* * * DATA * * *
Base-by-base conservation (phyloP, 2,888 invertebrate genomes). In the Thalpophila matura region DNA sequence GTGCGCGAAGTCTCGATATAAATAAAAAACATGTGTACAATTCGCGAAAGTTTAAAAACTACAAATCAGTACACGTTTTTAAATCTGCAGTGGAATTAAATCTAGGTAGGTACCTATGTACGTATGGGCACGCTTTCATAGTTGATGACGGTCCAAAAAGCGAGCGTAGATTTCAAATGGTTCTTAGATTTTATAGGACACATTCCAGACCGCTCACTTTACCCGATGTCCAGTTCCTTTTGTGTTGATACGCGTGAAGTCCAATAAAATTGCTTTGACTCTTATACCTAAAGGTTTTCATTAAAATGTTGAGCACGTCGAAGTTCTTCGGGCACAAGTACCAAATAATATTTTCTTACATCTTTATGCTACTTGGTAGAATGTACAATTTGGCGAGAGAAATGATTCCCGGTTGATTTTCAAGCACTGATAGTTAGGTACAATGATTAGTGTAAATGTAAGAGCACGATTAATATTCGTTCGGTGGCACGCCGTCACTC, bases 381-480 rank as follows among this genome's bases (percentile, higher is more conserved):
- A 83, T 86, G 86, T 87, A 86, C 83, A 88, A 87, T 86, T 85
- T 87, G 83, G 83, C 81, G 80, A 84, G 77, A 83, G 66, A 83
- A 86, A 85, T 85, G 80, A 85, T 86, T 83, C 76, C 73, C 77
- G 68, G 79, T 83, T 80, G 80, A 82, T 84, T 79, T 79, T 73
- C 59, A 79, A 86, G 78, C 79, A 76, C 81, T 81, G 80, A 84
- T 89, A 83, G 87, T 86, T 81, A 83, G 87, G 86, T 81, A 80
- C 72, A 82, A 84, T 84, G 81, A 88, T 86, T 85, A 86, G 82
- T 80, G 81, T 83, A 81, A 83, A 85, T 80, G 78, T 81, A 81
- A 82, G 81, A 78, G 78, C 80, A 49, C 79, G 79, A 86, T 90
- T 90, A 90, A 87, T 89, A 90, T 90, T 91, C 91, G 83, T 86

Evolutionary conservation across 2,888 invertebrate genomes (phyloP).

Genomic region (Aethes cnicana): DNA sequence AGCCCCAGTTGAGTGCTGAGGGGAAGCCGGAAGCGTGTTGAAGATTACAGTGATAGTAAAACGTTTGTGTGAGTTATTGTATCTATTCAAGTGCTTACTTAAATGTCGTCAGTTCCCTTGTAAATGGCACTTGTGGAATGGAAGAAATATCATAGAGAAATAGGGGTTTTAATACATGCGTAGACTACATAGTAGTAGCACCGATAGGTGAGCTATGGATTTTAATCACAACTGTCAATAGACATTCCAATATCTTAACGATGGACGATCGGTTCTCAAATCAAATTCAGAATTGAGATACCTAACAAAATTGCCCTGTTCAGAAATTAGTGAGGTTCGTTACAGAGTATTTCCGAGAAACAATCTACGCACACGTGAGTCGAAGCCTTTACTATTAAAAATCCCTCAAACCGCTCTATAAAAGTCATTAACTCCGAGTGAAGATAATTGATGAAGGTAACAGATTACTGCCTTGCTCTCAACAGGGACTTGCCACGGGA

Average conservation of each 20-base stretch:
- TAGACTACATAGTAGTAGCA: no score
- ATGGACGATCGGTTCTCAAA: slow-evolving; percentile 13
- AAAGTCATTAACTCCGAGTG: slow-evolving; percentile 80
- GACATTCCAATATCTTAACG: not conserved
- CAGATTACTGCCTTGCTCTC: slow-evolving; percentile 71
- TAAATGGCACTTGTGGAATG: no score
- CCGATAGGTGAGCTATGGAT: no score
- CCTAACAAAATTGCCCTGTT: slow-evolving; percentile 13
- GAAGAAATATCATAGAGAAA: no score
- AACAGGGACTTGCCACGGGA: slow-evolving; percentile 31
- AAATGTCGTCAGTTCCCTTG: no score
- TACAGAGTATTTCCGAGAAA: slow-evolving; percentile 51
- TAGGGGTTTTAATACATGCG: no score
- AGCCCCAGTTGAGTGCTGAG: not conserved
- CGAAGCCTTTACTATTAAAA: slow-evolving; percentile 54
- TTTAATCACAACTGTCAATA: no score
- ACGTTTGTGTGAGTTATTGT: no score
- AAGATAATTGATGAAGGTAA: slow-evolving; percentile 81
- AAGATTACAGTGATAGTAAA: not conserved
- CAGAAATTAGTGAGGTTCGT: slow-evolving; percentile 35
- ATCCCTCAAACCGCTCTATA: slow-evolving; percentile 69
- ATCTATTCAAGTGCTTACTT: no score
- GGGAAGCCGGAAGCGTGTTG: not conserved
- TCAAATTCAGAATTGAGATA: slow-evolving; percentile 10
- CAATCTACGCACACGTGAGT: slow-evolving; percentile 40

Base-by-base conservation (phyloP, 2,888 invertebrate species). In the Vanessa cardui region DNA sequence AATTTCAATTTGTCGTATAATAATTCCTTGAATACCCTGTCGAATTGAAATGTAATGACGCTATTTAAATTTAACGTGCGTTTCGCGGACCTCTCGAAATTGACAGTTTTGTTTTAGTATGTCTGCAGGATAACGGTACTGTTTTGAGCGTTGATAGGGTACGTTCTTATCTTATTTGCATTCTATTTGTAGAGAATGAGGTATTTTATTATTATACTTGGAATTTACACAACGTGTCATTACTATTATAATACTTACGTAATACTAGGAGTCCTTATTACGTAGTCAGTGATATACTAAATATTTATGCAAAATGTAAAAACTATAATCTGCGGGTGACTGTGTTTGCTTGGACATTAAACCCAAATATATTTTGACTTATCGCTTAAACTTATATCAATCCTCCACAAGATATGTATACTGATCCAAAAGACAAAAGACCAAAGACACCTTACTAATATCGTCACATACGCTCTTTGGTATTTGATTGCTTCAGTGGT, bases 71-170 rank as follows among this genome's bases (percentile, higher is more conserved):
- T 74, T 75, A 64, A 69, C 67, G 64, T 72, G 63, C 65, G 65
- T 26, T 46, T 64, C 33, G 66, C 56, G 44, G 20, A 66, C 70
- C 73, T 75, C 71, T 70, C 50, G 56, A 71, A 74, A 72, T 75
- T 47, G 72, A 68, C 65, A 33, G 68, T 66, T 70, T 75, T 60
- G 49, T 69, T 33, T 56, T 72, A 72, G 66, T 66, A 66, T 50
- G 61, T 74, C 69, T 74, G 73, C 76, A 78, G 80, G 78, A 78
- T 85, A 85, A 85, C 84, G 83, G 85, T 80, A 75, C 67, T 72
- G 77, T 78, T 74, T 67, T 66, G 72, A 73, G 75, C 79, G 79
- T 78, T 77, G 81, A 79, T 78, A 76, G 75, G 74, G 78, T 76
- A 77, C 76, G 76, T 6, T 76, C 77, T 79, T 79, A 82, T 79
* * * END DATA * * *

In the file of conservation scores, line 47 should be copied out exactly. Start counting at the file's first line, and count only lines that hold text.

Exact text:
- T 85, A 85, A 85, C 84, G 83, G 85, T 80, A 75, C 67, T 72